That’s true for all individuals claiming Social Security, but married couples have another complication. When one dies, the other will have to get by on a single check — the larger of the two checks the couple was receiving. That’s the check that should be maximized, so it’s more important that the higher earner delay than that both spouses delay.

If you want a more detailed discussion of the issue, read financial planner Michael Kitces’ blog post “Why it rarely pays for both spouses to delay Social Security benefits” at kitces.com.

Q&A: The end of “claim now, claim more later”

Dear Readers: Congress just killed the Social Security strategy known as “claim now, claim more later” that allowed married couples to boost their benefits by tens of thousands of dollars.
The changes, which were part of the budget deal signed into law last week, also eliminated the option of getting a lump-sum payout if you suspended an application for benefits and later changed your mind. Today’s column will focus on those changes.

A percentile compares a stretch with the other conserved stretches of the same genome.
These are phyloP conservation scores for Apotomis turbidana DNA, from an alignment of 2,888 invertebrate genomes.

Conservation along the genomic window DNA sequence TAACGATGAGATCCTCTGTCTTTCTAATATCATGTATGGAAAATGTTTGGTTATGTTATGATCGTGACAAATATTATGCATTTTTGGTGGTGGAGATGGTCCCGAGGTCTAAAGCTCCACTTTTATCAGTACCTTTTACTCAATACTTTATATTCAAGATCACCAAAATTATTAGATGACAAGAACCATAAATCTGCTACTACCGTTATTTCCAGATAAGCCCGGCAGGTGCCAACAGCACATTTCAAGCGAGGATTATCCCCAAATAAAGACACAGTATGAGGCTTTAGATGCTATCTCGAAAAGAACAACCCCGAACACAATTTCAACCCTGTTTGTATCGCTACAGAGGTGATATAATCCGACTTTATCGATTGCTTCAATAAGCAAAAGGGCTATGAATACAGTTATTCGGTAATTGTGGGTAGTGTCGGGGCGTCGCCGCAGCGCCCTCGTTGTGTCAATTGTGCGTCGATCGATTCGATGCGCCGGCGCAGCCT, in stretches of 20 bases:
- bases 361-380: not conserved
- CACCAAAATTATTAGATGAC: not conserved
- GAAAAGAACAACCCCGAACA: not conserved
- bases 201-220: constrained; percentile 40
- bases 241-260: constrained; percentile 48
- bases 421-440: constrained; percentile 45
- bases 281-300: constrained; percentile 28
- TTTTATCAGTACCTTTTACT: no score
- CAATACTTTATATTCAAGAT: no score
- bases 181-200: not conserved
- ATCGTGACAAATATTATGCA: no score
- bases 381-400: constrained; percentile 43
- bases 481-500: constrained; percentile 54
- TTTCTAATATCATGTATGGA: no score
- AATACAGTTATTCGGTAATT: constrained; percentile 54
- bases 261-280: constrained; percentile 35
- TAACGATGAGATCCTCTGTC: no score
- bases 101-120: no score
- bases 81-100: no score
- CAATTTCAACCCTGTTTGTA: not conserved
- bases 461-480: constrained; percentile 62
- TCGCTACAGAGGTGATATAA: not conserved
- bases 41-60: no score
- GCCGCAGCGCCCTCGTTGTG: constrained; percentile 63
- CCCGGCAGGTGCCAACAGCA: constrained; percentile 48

Dear Liz: My husband is 68 and drawing Social Security. I will be 62 in the spring and plan to retire. May I file for spousal benefits at 62 and delay filing for my benefits until my full retirement age of 66?

Answer: No.

Even before Congress changed the rules, you would have had to wait until age 66 to file for a spousal benefit first if you wanted to switch to your own benefit later (typically when it maxes out at age 70).

When you apply for benefits before full retirement age, you are deemed to be applying for both spousal and your own benefits and essentially given the larger of the two. Only when you reached full retirement age did you have the option of filing a “restricted application” for spousal benefits only.

If you were just a few months older, you would still have that option.